America loves a great comeback. Stories of redemption and second chances serve as metaphors for the tenacity of the American spirit. The 1980 “Miracle on Ice,” the 2004 victory of the Boston Red Sox in the World Series, the 1997 return of founder Steve Jobs to Apple, and the recent resurgence of 88-year-old actress Betty White’s career; these are uniquely American triumphs that make this country great. There is another comeback story unfolding as we speak: in 2010, the Republican Party has emerged from the wilderness, ready to lead and ready to advance the will of the American people.
The 2006 loss of the Republican majorities in both the House and Senate was a message from the electorate: Republicans in Congress had strayed from their principles and forgotten they were chosen to serve the people. As a candidate for Congress in 2006, I distanced myself from a party that had become synonymous with high-profile ethical lapses and an inability to rein in government spending. I ran on a passion for service to my neighbors and our country, and a promise that I would help change Washington with real world solutions. After suffering further election losses in 2008, the media wrote the obituary for the GOP. Time Magazine asked, “Is the Party Over?” Forbes forecasted “The Dismal Future of the GOP.”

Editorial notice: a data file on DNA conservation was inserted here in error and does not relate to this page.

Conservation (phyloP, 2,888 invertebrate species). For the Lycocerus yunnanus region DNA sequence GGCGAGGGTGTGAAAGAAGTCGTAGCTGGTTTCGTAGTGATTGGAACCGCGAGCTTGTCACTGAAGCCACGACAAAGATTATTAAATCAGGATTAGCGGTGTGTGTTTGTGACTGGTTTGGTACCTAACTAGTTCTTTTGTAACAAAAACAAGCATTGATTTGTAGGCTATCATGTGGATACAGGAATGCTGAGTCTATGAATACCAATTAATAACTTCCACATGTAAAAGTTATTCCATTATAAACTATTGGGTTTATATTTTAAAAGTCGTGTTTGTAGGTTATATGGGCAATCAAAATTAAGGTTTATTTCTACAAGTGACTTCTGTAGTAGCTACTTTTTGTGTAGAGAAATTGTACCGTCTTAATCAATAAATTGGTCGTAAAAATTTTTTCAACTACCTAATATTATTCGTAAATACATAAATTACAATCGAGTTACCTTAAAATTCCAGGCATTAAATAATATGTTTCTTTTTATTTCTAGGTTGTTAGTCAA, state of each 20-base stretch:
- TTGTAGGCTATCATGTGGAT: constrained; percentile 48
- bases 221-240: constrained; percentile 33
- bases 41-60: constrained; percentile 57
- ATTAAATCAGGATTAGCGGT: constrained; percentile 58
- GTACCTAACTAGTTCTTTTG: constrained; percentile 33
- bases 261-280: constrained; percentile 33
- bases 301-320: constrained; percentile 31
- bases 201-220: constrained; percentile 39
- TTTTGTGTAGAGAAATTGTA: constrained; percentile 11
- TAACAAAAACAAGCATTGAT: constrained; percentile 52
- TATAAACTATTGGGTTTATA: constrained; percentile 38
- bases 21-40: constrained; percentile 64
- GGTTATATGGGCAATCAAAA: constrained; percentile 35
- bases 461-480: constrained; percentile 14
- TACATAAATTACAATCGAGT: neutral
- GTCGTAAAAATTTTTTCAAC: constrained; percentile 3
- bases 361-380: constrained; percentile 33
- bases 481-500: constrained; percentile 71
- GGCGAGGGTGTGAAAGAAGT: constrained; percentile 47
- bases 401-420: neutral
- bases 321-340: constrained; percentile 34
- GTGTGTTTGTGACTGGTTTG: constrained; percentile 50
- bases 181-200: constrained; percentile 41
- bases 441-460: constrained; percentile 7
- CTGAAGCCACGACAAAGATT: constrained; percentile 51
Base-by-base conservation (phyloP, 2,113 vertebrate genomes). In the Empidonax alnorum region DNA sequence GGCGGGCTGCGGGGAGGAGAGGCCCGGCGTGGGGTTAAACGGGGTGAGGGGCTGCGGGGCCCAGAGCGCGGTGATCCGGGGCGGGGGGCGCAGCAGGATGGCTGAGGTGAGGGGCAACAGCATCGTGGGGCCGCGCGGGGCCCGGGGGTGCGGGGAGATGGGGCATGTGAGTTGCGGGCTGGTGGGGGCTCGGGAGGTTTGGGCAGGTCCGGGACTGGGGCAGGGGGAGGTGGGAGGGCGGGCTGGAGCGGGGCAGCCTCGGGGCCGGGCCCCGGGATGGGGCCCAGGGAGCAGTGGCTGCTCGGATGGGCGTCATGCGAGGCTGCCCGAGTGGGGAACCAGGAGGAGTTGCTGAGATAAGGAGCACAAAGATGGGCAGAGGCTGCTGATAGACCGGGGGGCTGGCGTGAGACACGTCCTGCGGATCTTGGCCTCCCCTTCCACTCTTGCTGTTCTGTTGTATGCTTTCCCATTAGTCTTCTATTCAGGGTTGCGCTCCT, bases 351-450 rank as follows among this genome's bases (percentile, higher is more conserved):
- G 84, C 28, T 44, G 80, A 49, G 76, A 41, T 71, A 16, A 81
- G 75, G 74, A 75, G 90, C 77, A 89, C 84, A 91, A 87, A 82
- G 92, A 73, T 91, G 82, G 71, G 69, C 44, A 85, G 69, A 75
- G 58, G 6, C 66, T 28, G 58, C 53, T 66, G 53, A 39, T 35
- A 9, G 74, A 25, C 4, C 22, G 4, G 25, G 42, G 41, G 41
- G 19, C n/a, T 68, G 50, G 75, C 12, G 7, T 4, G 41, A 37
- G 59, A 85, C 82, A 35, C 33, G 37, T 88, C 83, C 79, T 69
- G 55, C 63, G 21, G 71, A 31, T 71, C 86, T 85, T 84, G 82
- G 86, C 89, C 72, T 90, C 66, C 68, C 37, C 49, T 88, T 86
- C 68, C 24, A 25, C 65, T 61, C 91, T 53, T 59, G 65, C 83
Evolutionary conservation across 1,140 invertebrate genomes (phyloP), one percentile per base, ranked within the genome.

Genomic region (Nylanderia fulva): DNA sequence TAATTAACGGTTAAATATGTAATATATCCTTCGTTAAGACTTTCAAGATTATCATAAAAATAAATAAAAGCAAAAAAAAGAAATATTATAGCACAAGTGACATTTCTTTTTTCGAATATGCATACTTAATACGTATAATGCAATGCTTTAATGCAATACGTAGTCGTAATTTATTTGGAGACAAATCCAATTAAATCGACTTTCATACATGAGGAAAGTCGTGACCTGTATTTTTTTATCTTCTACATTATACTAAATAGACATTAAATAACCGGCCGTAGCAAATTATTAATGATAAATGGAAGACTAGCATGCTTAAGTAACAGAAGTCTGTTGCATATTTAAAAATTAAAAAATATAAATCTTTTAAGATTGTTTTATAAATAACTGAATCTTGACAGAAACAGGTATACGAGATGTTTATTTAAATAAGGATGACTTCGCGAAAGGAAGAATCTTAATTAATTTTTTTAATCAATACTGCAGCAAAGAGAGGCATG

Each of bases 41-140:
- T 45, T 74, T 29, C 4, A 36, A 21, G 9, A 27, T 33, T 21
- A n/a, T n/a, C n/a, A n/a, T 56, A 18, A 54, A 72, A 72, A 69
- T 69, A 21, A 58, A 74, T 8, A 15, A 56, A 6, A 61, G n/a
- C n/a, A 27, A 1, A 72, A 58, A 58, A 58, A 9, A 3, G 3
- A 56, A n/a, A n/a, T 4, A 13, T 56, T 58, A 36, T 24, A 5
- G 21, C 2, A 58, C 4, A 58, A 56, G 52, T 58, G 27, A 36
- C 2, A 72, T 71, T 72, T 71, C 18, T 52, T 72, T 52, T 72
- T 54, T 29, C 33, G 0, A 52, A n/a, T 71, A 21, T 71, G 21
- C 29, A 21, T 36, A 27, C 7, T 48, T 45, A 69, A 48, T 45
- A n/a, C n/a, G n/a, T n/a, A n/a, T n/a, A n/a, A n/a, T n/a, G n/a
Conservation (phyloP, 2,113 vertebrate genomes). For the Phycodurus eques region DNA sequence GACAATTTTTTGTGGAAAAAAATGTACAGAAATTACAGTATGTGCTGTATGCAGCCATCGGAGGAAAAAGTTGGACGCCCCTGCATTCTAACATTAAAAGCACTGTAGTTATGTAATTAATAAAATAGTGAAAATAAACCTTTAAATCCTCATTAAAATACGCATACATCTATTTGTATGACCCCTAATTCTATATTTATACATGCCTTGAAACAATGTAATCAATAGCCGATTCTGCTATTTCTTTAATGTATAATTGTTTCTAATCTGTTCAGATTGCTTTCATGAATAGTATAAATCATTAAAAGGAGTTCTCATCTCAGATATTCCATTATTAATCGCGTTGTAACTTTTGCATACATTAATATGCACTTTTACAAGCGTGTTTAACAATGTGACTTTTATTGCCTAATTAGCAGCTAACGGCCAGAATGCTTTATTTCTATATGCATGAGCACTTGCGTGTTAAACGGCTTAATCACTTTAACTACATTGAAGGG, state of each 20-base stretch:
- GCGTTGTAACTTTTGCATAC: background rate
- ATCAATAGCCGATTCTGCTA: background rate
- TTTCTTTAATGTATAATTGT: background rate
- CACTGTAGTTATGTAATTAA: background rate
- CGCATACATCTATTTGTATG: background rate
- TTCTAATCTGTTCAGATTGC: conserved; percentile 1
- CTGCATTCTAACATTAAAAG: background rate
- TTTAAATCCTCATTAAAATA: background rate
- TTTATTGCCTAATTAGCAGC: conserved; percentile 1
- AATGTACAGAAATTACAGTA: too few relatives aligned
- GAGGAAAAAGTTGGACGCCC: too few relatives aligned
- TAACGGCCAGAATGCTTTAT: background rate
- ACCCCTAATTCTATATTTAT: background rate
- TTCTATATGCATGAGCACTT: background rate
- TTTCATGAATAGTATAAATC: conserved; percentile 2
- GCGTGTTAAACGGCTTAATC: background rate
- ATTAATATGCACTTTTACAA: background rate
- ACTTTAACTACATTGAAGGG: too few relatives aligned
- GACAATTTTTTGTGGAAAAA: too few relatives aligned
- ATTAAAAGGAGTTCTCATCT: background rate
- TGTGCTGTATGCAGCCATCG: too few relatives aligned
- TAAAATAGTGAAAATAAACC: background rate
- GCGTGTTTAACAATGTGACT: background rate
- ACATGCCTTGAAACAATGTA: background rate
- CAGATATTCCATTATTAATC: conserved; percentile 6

To plagiarize a sentiment from Mark Twain, reports of the party’s death have been greatly exaggerated. In the face of the big government agenda advocated by House Speaker Nancy Pelosi and President Barack Obama, Republicans rededicated ourselves to the conservative principles that we had once upheld. I think the exact moment we got our mojo back was when we presented a united front against Obama’s failed $862 billion stimulus plan. This was truly a turning point that energized millions of Americans.
Something happened across America: people awoke to a changing America they did not recognize and began to demand accountability from those elected to represent them in government. They wanted a government that was limited in its reach and effective in its operation, a description the current federal bureaucracy didn’t even begin to resemble. People began to read the Constitution and realized that the current Democratic leadership in Washington had strayed very far from the intent of our country’s founders.
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